When: Friday, February 27, 2015 Where: Confederation Education Centre 1645 Woodroffe Avenue. Ottawa, ON K2G 1W2 What: Gangs, Trauma and Community: Improving Outcomes is a one day conference aimed at service providers: community agencies, teachers, youth workers, police officers, who work with gang members, youth at risk of gang membership and communities affected by gang activity.
Agenda: 8:00 - 8:30 a.m. Registration-Coffee & Muffins 8:30 -10:00 a.m. Opening Plenary: Welcome and Brief intro to Ottawa Gang Strategy Keynote Speaker: Tom Walker 10:15 -11:00 a.m. Youth and Parent Panel 11:00 a.m. - 12 noon Guided Networking Session 12 noon-1:00 p.m. LUNCH 1:00 to 2:00 p.m. and 2:15 to 3:15 p.m. Workshops
Concurrent Workshops 1. What Makes a Good Mentor 2. Unravelling Identities and Belonging: Criminal Gang Involvement of Youth from Immigrant Families 3. YARD: Youth At Risk Development 4. Motivational Interviewing for Criminally Involved Youth 5. Act Locally, Think Provincially: MCYS Update 6. Update on Gang Activity in the Ottawa Region 7. “Le Projet Mobilis”: Longueuil, QC (workshop in French) 8. So Many Services - Some Many Flyers
Cost: $60 (Bursaries available, send your request by e-mail to email@example.com) On-line registration required Program Details Keynote Tom Walker – MSW, RSW Gangs: Trauma and Its Influence on Engaging in Gang Activities This keynote session will focus on trauma and its influence on young people engaging in gang activities. The presenter will discuss the interplay of how trauma, class, race and ethnicity can make youth more or less vulnerable in engaging in gang activities. The workshop will also focus on the importance of workers not buying into a street mentality when working with youth They need to know about the street and be able to honour the difficulties of navigating youth gang life while at the same time introducing a revised set of rules and strategies that will enhance youth opportunity for success when leaving a gang. During this workshop the presenter will discuss the following: 1. The influence that trauma can have on young people wanting to engage in gang activity 2. The estimated prevalence rates of trauma in who engage in gangs 3. The reason why youth feel insulated against suffering further trauma when they join gangs 4. The dance that needs to occur in order to engage youth without becoming complicit and enabling of the gang culture that they live in 5. The importance of supporting youth with stabilization before going into their traumas Honouring the Lived Experience: Youth and Parent Panel, Moderated by Michael Justinich From the outside looking in, as service providers and concerned community members, it can be all too easy to make quick assumptions about the individuals and families caught up in gang activity. This panel will ground our conversations in the lived experiences of those closest to the issue: young people and parents who have come too close for comfort to gang activity.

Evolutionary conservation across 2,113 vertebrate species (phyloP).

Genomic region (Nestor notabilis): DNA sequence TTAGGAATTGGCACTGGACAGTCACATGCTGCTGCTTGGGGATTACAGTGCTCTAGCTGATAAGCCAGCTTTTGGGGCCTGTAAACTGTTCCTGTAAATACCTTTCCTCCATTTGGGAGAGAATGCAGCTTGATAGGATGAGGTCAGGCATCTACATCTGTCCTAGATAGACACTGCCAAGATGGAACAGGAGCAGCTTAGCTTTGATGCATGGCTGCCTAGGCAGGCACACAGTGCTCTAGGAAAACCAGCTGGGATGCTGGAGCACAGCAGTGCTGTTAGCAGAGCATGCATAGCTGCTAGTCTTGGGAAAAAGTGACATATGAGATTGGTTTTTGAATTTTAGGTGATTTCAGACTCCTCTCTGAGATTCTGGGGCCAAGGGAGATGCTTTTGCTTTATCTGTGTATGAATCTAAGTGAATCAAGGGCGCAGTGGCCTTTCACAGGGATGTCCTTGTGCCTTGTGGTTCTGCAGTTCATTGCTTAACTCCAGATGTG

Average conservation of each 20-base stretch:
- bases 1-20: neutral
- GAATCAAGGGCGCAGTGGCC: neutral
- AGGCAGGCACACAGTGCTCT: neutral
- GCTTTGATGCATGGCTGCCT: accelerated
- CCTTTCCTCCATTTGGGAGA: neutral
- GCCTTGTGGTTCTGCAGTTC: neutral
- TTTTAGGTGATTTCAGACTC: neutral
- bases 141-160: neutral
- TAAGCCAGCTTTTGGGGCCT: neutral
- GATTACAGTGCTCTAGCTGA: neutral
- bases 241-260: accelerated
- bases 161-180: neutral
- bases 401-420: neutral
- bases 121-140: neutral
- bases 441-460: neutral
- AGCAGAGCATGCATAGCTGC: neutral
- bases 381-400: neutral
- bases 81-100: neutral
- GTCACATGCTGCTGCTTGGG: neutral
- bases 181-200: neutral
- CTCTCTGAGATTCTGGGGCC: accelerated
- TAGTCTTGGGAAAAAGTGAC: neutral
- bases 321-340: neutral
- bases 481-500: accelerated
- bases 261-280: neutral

Networking Session This structured Networking session will provide participants with the opportunity to meet up to 24 other participants and exchange program and contact information. A great way to ensure part of your day involves extending your local network. Please bring 24 business cards or pamphlets.